What in the World is Oobleck?

oobleckIt’s the gooey, messy, sticky, green substance that fell from the sky in Dr. Seuss’ book Bartholomew and the Oobleck.

In the story, the King of Didd is bored, so he asks his magicians to change the weather and Oobleck fell from the sky, covering the entire kingdom. Eventually, in the world of science, the word Oobleck became synonymous with a substance that pours like a liquid, but when force is added to the substance, like hitting or squeezing with your hands, it becomes solid.

NON-NEWTONIAN FLUID
Sir Isaac Newton’s third law of motion states that for every action in nature there is an equal and opposite reaction. Applying this law, hitting or smacking Oobleck should result in a splash — similar to smacking water in a swimming pool. Amazingly, if you filled a swimming pool with the gooey stuff, you can run across the surface without getting wet. Oobleck does not splash; in fact, it momentarily becomes a solid substance.

Further, it’s an example of a fluid that has changing viscosity (how thick or thin a substance is). Its thickness changes depending on the stress or force applied to it and is considered to be “Non-Newtonian.”

Conversely, when a fluid’s viscosity is constant, it is referred to as a “Newtonian” fluid. Non-Newtonian or Oobleck-like fluids include ketchup and quicksand. Ketchup becomes less viscous when agitated and is easier to pour if you shake first. Also, quicksand gets more viscous when force is applied, so swim slowly to shore when trying to escape quicksand. If not, it will get thicker the more force you use to escape.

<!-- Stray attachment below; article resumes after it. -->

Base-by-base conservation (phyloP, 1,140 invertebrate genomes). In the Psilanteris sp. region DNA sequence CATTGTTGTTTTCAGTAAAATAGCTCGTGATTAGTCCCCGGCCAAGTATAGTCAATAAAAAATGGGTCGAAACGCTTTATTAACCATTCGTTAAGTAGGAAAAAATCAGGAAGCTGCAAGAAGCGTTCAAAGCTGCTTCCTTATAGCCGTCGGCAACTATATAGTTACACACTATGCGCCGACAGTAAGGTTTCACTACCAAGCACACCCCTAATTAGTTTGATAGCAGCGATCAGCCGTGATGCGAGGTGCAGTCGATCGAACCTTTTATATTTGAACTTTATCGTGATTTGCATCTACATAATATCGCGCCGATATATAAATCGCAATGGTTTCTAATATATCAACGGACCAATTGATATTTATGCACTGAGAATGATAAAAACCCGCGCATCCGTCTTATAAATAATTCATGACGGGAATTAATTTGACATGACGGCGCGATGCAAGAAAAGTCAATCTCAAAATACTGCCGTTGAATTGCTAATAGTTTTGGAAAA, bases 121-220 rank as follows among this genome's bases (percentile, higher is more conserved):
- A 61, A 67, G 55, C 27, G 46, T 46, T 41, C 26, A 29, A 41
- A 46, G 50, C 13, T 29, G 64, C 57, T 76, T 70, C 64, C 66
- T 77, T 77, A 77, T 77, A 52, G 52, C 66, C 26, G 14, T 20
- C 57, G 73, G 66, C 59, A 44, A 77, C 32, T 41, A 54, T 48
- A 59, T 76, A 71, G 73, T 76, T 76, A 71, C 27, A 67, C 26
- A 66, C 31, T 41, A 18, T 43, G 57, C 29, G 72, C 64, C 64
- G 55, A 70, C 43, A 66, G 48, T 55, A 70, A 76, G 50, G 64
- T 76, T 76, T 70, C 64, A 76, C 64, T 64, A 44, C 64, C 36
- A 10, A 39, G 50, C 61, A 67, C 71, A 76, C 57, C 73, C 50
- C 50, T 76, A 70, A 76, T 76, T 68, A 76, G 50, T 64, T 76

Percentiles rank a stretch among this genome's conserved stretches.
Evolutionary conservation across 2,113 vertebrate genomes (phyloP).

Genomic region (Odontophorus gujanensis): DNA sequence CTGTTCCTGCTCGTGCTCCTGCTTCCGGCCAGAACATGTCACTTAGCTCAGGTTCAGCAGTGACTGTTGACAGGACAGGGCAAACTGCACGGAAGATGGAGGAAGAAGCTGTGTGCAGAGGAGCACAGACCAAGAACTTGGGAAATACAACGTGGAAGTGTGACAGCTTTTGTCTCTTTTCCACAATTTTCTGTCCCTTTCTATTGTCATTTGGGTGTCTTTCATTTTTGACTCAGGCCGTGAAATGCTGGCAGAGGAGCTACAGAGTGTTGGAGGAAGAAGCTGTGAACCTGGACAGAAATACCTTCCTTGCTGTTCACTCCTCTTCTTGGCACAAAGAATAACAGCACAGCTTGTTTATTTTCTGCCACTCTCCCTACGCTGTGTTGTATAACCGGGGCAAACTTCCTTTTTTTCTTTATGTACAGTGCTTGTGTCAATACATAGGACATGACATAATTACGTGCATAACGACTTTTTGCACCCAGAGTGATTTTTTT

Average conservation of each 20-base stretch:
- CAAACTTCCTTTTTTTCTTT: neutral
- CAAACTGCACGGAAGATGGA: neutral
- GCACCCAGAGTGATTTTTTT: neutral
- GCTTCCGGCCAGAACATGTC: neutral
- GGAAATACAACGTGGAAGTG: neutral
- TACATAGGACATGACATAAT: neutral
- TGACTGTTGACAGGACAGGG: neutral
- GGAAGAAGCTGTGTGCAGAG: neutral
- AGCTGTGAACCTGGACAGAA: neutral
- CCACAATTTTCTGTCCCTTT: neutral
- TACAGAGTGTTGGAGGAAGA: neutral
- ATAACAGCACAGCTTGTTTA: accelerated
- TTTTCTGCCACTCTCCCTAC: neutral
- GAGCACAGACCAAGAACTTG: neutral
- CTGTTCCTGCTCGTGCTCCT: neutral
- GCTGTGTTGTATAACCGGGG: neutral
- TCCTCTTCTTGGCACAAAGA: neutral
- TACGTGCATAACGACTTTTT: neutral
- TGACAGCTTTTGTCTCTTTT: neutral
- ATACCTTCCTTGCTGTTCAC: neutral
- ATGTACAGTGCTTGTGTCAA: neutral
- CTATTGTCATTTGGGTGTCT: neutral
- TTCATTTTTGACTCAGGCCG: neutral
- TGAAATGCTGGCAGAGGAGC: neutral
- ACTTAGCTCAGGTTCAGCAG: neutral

CORNSTARCH AND WATER

If you don’t have quicksand nearby, mixing cornstarch and water is the classic experiment to simulate Oobleck goo. Typically, it’s a mixture of 1 cup of water to ½ cup of cornstarch with food coloring added to make for some gooey, sticky fun! You can get hands-on experience with Oobleck’s unusual physical properties by touching, pouring and mixing the cornstarch and water mixture. Luckily, it cleans up easily with water!

 

 

CLASSROOM DISCUSSION

What other non-Newtonian substances can you think of? Is Silly Putty™ non-Newtonian? How about glass?
What would happen if you put Oobleck in the freezer? What if you left it out in the sun?

 

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